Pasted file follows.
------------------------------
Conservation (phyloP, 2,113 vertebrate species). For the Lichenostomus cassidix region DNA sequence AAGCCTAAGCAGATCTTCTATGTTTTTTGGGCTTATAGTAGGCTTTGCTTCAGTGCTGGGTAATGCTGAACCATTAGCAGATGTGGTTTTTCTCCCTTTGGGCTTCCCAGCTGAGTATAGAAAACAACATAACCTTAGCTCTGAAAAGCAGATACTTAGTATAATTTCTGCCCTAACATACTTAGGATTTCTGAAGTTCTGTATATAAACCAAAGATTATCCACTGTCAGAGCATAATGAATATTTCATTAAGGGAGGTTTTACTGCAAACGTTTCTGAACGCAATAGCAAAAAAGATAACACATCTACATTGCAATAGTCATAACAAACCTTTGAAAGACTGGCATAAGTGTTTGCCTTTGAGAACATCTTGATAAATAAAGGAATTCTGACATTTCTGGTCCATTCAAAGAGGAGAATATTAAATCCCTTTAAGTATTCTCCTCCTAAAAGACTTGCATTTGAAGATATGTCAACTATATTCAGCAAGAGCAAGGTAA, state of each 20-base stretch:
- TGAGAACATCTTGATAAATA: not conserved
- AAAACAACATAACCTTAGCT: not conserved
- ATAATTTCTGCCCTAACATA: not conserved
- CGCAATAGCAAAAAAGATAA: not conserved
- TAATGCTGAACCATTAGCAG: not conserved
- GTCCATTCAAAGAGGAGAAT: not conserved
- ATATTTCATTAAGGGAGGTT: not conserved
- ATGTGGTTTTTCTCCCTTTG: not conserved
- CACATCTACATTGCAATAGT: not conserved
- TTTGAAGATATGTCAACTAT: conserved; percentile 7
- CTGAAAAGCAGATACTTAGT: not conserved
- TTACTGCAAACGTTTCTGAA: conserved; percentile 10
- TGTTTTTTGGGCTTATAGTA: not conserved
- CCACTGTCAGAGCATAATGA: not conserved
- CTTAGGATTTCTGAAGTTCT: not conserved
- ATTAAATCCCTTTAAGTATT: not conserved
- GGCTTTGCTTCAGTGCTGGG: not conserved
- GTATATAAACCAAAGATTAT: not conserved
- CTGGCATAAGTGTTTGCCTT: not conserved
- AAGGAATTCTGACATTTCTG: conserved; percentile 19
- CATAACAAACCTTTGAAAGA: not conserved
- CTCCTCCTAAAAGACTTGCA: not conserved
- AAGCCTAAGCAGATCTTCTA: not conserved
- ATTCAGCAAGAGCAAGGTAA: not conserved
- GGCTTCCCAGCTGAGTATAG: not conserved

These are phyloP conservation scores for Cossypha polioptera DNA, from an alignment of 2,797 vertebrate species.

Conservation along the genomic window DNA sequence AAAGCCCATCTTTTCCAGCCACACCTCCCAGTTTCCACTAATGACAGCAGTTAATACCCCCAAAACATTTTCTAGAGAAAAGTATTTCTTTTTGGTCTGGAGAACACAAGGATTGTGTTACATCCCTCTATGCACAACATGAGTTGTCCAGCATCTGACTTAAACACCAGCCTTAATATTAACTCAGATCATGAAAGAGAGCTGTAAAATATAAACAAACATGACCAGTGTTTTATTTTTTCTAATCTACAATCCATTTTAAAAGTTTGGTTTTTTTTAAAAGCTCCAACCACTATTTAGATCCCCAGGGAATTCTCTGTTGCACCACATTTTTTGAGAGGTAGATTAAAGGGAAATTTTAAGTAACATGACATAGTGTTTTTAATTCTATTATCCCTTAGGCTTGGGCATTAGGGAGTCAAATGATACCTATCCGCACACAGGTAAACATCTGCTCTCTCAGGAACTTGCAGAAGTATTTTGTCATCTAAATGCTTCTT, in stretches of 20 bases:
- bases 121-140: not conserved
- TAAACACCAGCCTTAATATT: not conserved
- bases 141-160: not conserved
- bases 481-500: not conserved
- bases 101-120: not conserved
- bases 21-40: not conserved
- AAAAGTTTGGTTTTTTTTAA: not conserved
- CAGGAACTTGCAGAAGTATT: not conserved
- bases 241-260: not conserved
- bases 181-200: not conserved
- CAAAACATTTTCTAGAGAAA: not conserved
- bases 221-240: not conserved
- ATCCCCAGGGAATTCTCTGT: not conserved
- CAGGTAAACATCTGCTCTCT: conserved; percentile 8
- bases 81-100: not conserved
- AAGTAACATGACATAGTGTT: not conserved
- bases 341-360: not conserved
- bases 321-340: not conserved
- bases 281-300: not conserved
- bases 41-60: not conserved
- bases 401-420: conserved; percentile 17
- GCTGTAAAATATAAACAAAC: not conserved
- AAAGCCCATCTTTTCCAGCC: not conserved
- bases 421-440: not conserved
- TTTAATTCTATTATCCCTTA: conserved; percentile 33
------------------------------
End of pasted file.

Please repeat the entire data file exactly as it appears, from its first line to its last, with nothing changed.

Conservation (phyloP, 2,113 vertebrate species). For the Lichenostomus cassidix region DNA sequence AAGCCTAAGCAGATCTTCTATGTTTTTTGGGCTTATAGTAGGCTTTGCTTCAGTGCTGGGTAATGCTGAACCATTAGCAGATGTGGTTTTTCTCCCTTTGGGCTTCCCAGCTGAGTATAGAAAACAACATAACCTTAGCTCTGAAAAGCAGATACTTAGTATAATTTCTGCCCTAACATACTTAGGATTTCTGAAGTTCTGTATATAAACCAAAGATTATCCACTGTCAGAGCATAATGAATATTTCATTAAGGGAGGTTTTACTGCAAACGTTTCTGAACGCAATAGCAAAAAAGATAACACATCTACATTGCAATAGTCATAACAAACCTTTGAAAGACTGGCATAAGTGTTTGCCTTTGAGAACATCTTGATAAATAAAGGAATTCTGACATTTCTGGTCCATTCAAAGAGGAGAATATTAAATCCCTTTAAGTATTCTCCTCCTAAAAGACTTGCATTTGAAGATATGTCAACTATATTCAGCAAGAGCAAGGTAA, state of each 20-base stretch:
- TGAGAACATCTTGATAAATA: not conserved
- AAAACAACATAACCTTAGCT: not conserved
- ATAATTTCTGCCCTAACATA: not conserved
- CGCAATAGCAAAAAAGATAA: not conserved
- TAATGCTGAACCATTAGCAG: not conserved
- GTCCATTCAAAGAGGAGAAT: not conserved
- ATATTTCATTAAGGGAGGTT: not conserved
- ATGTGGTTTTTCTCCCTTTG: not conserved
- CACATCTACATTGCAATAGT: not conserved
- TTTGAAGATATGTCAACTAT: conserved; percentile 7
- CTGAAAAGCAGATACTTAGT: not conserved
- TTACTGCAAACGTTTCTGAA: conserved; percentile 10
- TGTTTTTTGGGCTTATAGTA: not conserved
- CCACTGTCAGAGCATAATGA: not conserved
- CTTAGGATTTCTGAAGTTCT: not conserved
- ATTAAATCCCTTTAAGTATT: not conserved
- GGCTTTGCTTCAGTGCTGGG: not conserved
- GTATATAAACCAAAGATTAT: not conserved
- CTGGCATAAGTGTTTGCCTT: not conserved
- AAGGAATTCTGACATTTCTG: conserved; percentile 19
- CATAACAAACCTTTGAAAGA: not conserved
- CTCCTCCTAAAAGACTTGCA: not conserved
- AAGCCTAAGCAGATCTTCTA: not conserved
- ATTCAGCAAGAGCAAGGTAA: not conserved
- GGCTTCCCAGCTGAGTATAG: not conserved

These are phyloP conservation scores for Cossypha polioptera DNA, from an alignment of 2,797 vertebrate species.

Conservation along the genomic window DNA sequence AAAGCCCATCTTTTCCAGCCACACCTCCCAGTTTCCACTAATGACAGCAGTTAATACCCCCAAAACATTTTCTAGAGAAAAGTATTTCTTTTTGGTCTGGAGAACACAAGGATTGTGTTACATCCCTCTATGCACAACATGAGTTGTCCAGCATCTGACTTAAACACCAGCCTTAATATTAACTCAGATCATGAAAGAGAGCTGTAAAATATAAACAAACATGACCAGTGTTTTATTTTTTCTAATCTACAATCCATTTTAAAAGTTTGGTTTTTTTTAAAAGCTCCAACCACTATTTAGATCCCCAGGGAATTCTCTGTTGCACCACATTTTTTGAGAGGTAGATTAAAGGGAAATTTTAAGTAACATGACATAGTGTTTTTAATTCTATTATCCCTTAGGCTTGGGCATTAGGGAGTCAAATGATACCTATCCGCACACAGGTAAACATCTGCTCTCTCAGGAACTTGCAGAAGTATTTTGTCATCTAAATGCTTCTT, in stretches of 20 bases:
- bases 121-140: not conserved
- TAAACACCAGCCTTAATATT: not conserved
- bases 141-160: not conserved
- bases 481-500: not conserved
- bases 101-120: not conserved
- bases 21-40: not conserved
- AAAAGTTTGGTTTTTTTTAA: not conserved
- CAGGAACTTGCAGAAGTATT: not conserved
- bases 241-260: not conserved
- bases 181-200: not conserved
- CAAAACATTTTCTAGAGAAA: not conserved
- bases 221-240: not conserved
- ATCCCCAGGGAATTCTCTGT: not conserved
- CAGGTAAACATCTGCTCTCT: conserved; percentile 8
- bases 81-100: not conserved
- AAGTAACATGACATAGTGTT: not conserved
- bases 341-360: not conserved
- bases 321-340: not conserved
- bases 281-300: not conserved
- bases 41-60: not conserved
- bases 401-420: conserved; percentile 17
- GCTGTAAAATATAAACAAAC: not conserved
- AAAGCCCATCTTTTCCAGCC: not conserved
- bases 421-440: not conserved
- TTTAATTCTATTATCCCTTA: conserved; percentile 33